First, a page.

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Listen MKE: The Impact Of COVID-19 On Milwaukee-Area Businesses

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Teran Powell (top left) moderated a conversation with business leaders Alyssa Neff (top right), Gaulien Smith (bottom right) and Clifton Phelps (bottom left).

WUWM has been partnering with the Milwaukee Journal Sentinel, Milwaukee PBS and the Milwaukee Public Library on an initiative called Listen MKE. Its goal: help north side residents get the information they want and need.

Even before COVID-19, minority owned businesses were more likely to fail than others. It’s been a year since Wisconsin, along with states across the country shut down over fears about the spread of the virus. COVID-19 has added more stress for a lot of businesses.

Gaulien Smith is the owner of Gee’s Clippers, Clifton Phelps is the vice president of business development for JCP Construction and Alyssa Neff is the owner of The Space MKE.

They all came together for a conversation about how COVID-19 has impacted their businesses. This Listen MKE conversation was hosted by WUWM’s Teran Powell as a part of our series on minority business owners — COVID Earners.

Smith says the pandemic has taken away more than just customers in the seats.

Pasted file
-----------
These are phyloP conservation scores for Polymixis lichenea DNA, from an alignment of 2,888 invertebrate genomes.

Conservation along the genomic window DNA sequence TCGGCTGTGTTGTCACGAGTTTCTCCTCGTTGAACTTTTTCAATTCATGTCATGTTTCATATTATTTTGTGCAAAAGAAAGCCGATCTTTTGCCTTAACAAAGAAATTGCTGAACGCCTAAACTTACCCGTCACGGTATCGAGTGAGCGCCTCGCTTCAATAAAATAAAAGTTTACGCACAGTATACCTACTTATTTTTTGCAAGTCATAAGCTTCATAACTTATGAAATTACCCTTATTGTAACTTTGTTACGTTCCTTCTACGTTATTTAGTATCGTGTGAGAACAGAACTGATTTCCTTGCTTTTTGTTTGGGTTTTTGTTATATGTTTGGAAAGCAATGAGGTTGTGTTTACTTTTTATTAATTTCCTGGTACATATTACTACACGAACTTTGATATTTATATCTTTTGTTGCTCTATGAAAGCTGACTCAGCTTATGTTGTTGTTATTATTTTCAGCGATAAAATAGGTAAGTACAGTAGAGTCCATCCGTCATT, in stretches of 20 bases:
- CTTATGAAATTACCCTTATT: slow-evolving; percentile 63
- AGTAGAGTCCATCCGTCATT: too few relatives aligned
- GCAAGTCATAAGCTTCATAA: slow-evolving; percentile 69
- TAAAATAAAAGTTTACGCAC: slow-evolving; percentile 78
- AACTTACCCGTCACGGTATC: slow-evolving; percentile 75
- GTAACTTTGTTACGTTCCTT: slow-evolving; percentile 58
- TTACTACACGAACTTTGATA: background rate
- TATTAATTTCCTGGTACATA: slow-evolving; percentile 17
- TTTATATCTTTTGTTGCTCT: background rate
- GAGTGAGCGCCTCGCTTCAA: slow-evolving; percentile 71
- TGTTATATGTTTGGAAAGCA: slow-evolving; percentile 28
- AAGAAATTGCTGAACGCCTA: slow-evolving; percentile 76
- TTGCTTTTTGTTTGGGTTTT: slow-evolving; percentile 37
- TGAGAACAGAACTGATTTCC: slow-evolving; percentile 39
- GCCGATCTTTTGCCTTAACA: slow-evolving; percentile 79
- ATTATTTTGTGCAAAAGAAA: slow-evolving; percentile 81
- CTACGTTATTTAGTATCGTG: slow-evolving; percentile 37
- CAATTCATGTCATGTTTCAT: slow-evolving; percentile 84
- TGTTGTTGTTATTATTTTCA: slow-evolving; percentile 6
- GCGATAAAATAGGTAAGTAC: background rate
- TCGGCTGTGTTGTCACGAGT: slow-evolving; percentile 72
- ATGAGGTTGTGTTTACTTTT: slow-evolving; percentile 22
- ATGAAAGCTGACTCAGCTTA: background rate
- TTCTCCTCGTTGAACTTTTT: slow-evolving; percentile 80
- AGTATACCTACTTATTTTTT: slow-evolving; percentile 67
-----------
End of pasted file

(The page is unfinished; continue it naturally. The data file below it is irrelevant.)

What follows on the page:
For him, the biggest aspect of his barber shop that the pandemic has taken away are the conversations. He says coming into shop and getting to talk is a form of therapy for some of his clients and that he can't wait to get back to getting to connect with people every day.

"A lot of guys, this is their country club, if you will. You know, this is their time to let all their hair down and see what feedback that they can get from the dissection of announcers on ESPN that they might be listening to and they draw their own conclusions and come to the barber shop and try to see what they can, see how many guys they can, uh, get excited. So you know, I miss that," he says.

Neff agrees that not getting to be physically with other people has been a real loss for her business.

"For what normal would look like, that would literally look like us being able to collaborate in an enclosed environment again," she says.

Warmer weather has allowed artists to do some collaboration safely outdoors, but Neff says the weather of Milwaukee just doesn't allow for that most of the year.

Phelps says for his business, things will start to feel normal when he starts seeing worksites returning back to work. But when it comes to personal interaction, he doesn't expect people to revert back to their pre-pandemic comfort levels anytime soon.

"I don't think we'll ever get back to 100% normal, especially mentally, um, but what I think we can do is start to figure out how we can drive our profits back to where they need to be, safely," he says.

All three of them agree that the pandemic has given them time to explore parts of their business that they never would have considered.

Neff says she now closes on Mondays to make sure she has a day to mentally rest from the work she is doing, something she had a hard time finding time to do before COVID-19. Smith now has a written mission statement that he has placed on his wall to help tell his community where he wants to take his business.

"I think we've all just kind of grown and figured out how to kind of reinvent ourselves as business owners," says Phelps.

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